Story continues below this advertisement
The 340 engine was Chrysler’s true performance small-block, and by 1972, it was in its twilight. Things had changed in the musclecar market by that election year, with most of the big engine options gone. Compression ratios on what remained (the 340, new 360, 400 and 440) had fallen, plus the heavy-duty driveline hardware was coming to a close. Uncle Sam had mandated big bumpers, and paint and graphics were now considered out of style.
For Chuck Hughes, then in college, there was still hope. That July, he went into the local Chrysler/Plymouth/Dodge dealer, Brohawn’s, and put together the Charger of his dreams. The R/T was history, but you could get a Rallye version; since that 440 required a car insurance premium, Chuck chose the 400 four-barrel backed by a Torqueflite and 3.54 rear. He enjoyed the car; in fact, he drove it 180,000 miles, finally trading it in the 1980s when the rust problems inherent to cars in the Northeast surfaced – literally. He traded it in, but by the mid-1990s, he began chasing a replacement for the now-gone thoroughbred.
Chuck had wanted another big-block Rallye; however, low production had made them harder to find than some of the earlier Chargers. Not having much luck, he stuck to his guns and finally, in March of 2001, a 1973 Charger Rallye did surface. Located in Michigan, it had originally been sold in Georgia, and showed 70,000 miles on the odometer. Though a B-engine was not in the bay, it hosted the next best ting – a final-year 340, and was nearly identical to the Charger that Chuck had purchased almost 30 years prior – Rallye package, GB5 Blue paint, - with the only visible difference being a different interior color and the optional side mirrors. After seeing rust buckets over the years, the other point was that it was a solid driver.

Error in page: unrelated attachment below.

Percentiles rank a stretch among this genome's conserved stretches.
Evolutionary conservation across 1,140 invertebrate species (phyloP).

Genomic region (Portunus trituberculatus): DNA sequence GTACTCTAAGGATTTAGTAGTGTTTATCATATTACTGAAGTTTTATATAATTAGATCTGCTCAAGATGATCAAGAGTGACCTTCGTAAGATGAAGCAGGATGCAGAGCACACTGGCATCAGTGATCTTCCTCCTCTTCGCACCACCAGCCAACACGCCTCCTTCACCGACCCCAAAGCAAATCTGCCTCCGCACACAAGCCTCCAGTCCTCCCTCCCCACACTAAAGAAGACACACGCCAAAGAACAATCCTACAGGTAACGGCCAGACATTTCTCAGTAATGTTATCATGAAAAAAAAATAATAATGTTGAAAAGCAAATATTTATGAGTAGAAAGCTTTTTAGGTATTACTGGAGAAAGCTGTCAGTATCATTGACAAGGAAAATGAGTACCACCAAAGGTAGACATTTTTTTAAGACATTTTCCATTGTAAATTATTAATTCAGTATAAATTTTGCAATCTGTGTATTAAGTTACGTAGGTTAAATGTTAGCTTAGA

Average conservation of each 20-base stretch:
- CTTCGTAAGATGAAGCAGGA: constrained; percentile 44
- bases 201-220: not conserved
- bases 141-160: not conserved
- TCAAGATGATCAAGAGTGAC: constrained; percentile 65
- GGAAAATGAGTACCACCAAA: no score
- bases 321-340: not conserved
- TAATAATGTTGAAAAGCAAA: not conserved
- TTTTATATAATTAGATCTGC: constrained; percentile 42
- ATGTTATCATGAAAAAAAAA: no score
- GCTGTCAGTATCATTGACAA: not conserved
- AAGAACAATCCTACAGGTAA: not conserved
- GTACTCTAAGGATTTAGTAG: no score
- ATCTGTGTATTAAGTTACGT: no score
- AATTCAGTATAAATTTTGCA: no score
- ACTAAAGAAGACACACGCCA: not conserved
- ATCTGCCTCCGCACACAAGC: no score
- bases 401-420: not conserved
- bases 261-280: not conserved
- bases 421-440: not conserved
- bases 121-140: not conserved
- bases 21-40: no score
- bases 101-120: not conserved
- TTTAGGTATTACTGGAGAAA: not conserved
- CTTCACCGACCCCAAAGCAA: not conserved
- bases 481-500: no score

A driver is nice, but Chuck was really wanting to go back to the past and chose to do a full restoration on the car. At this point, these cars didn’t have the appeal of their 1971 and earlier kin, and he admits that he was somewhat frustrated with the way some of the hobby’s suppliers treated him when he explained what he was doing. Most were not interested in supplying parts for cars of this era. Parts dealer Tony D’Agostino, who happens to be down in southern Delaware, not too far from where Chuck lives near Maryland’s eastern shore, was to become a huge help in this project.